Wednesday, June 14, 2017
How smoking damages the skin
Taking a puff of a cigarette reduces circulation and decreases the oxygen level in your blood. Whenever oxygen to the blood is compromised it will affect the condition and health of the skin.
Smoking decreases the production of red blood cells. Reduced red blood cells is not dissimilar to a person with anemia. The skin will look dull, drab and sallow. Smoking will change the texture of the skin, making it appear more rough.
A decrease in oxygen and circulation causes premature aging and wrinkles. This is especially noticeable in the wrinkles around the mouth and cheeks. Smoking also causes poor wound healing. If a smoker has any type of collagen building treatments done they will not be as effective for smokers because the controlled wound that is created, in order for the collagen to build, will not heal as well. But it is better than doing nothing.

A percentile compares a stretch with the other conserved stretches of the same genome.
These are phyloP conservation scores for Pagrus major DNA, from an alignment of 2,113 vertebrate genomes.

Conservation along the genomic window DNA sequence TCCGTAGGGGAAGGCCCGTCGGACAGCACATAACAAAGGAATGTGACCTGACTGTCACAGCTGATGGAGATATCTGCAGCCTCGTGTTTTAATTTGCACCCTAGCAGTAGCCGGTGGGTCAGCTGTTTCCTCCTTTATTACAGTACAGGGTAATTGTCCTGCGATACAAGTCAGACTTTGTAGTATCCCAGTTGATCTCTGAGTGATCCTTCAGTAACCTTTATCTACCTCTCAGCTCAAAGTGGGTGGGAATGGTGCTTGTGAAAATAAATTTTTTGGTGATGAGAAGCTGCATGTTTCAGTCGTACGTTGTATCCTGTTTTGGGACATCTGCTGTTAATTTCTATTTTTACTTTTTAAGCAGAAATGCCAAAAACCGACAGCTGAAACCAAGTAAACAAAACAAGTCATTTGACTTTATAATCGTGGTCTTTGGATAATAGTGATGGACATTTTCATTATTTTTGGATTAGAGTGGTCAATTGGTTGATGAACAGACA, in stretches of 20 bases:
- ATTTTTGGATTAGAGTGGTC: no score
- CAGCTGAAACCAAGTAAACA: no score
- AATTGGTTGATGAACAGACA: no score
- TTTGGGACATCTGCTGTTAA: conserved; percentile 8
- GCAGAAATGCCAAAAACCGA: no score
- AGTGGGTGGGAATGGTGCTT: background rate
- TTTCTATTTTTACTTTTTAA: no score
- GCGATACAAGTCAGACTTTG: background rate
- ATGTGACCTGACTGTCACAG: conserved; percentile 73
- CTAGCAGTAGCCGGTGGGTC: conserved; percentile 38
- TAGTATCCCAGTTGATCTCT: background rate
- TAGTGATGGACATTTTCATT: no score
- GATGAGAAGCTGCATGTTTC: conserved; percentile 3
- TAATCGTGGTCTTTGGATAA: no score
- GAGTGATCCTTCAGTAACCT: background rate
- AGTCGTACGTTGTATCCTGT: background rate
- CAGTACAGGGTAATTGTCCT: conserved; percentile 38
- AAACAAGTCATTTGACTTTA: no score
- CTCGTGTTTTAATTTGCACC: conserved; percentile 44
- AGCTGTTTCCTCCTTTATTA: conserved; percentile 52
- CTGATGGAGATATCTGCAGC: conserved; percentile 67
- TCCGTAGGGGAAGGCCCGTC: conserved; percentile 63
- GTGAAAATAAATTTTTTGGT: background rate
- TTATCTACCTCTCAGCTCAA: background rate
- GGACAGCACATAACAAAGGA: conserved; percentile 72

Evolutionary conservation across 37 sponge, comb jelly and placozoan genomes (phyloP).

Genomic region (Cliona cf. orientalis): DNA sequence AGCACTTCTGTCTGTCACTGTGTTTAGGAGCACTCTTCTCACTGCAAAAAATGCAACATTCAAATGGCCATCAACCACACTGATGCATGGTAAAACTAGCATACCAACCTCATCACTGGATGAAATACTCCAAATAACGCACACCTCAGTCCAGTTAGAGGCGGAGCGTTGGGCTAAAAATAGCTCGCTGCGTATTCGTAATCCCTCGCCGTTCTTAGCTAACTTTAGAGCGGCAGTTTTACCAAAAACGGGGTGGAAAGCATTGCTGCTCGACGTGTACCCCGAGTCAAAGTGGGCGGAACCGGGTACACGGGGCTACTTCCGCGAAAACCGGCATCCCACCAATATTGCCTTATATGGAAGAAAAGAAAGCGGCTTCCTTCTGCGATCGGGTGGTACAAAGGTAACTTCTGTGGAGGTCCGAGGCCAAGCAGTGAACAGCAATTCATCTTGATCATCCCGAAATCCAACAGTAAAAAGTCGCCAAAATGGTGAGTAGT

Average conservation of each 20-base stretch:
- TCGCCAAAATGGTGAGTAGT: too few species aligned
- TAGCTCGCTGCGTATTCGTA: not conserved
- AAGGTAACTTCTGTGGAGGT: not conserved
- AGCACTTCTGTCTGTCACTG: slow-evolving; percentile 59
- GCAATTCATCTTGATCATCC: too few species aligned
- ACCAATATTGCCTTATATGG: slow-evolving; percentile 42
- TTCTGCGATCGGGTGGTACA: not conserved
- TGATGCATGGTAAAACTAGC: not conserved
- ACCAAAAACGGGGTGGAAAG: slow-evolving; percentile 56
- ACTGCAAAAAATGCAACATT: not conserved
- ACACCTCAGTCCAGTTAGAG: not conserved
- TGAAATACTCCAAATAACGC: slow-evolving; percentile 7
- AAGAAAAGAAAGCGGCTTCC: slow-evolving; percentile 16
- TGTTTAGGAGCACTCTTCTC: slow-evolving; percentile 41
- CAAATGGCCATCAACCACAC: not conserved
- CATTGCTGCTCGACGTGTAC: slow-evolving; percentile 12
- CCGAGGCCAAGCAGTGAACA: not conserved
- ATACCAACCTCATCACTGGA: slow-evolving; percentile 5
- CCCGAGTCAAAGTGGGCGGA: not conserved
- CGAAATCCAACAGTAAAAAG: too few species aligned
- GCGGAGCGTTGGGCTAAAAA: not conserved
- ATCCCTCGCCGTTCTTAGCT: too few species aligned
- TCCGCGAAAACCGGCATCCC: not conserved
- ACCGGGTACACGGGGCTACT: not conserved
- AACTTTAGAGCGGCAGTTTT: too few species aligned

Can skin bounce back if a person quits smoking? You can definitely slow the rate at which the skin continues to age by quitting. You can treat your skin to skin rejuvenation treatments that will "help" a smokers skin to look better than it would if not treated with rejuvenation treatments, but honestly, it will never look as good as someone who never smoked. Smoking, sun exposure and drinking alcohol are the 3 most damaging things a person can do to the quality of their skin. The longer a person smokes the longer it takes for the skin to recover and the more profound the damage will appear. Once you quit smoking, it takes a few months for the red blood cell count to increase. After that, a difference in the quality and texture of skin will begin to appear. Don’t expect those wrinkles and fine lines to ever go away naturally, you will need rejuvenation treatments and perhaps surgery to fix the damage done by years of smoking.